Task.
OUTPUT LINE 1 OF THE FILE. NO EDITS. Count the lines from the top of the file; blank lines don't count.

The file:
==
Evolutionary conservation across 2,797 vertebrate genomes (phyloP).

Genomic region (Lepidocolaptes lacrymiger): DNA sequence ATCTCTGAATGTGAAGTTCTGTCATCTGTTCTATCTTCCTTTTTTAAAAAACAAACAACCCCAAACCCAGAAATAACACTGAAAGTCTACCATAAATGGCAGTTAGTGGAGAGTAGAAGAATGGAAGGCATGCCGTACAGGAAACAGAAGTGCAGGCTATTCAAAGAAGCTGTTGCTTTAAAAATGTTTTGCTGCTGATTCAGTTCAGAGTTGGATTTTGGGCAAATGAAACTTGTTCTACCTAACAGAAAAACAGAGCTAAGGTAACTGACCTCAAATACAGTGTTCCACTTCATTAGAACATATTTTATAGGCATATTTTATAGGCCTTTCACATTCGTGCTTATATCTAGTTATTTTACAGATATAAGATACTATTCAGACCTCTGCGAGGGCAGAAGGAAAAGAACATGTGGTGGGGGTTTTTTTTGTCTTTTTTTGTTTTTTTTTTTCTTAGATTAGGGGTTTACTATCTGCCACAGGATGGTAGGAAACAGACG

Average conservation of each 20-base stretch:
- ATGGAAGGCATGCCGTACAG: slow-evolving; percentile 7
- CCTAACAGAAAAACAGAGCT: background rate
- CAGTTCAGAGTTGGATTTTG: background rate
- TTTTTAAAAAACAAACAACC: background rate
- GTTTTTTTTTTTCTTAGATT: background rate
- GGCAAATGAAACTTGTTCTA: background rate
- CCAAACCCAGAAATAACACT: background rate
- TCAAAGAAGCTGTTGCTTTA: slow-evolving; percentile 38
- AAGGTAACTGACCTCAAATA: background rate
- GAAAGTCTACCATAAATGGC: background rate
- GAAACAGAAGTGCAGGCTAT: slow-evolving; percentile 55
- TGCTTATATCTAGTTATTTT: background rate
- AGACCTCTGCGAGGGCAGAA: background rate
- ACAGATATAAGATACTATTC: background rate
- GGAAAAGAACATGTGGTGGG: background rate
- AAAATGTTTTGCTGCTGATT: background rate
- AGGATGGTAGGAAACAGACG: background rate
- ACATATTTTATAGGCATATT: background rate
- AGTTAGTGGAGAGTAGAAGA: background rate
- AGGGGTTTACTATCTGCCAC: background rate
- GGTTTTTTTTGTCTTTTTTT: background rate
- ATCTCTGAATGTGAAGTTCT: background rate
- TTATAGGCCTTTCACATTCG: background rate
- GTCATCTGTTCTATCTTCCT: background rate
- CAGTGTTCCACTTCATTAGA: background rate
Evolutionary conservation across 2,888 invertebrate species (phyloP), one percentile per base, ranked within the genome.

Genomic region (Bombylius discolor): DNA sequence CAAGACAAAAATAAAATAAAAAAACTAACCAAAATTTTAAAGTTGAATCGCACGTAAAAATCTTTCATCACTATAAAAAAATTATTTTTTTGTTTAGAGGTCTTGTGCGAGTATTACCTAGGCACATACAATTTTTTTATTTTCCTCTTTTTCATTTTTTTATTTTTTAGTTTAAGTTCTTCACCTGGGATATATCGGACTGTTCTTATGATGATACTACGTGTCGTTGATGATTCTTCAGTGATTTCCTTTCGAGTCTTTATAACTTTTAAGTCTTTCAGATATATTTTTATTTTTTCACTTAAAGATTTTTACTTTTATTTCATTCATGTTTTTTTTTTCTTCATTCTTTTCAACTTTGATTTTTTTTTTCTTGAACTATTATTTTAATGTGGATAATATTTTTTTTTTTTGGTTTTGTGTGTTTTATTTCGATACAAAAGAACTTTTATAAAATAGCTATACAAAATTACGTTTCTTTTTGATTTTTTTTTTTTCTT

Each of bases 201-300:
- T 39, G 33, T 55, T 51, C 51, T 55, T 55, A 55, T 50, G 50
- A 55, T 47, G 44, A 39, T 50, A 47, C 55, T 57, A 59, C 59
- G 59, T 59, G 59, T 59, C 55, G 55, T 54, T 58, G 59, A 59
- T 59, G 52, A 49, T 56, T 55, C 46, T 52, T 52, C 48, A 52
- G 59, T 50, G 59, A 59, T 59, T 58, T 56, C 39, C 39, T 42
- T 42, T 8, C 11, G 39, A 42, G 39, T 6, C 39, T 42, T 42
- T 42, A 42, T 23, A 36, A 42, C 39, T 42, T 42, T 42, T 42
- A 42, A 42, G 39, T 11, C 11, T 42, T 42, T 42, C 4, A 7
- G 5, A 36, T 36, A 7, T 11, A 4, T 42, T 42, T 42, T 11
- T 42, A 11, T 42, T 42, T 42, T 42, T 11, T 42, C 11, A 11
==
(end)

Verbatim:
Evolutionary conservation across 2,797 vertebrate genomes (phyloP).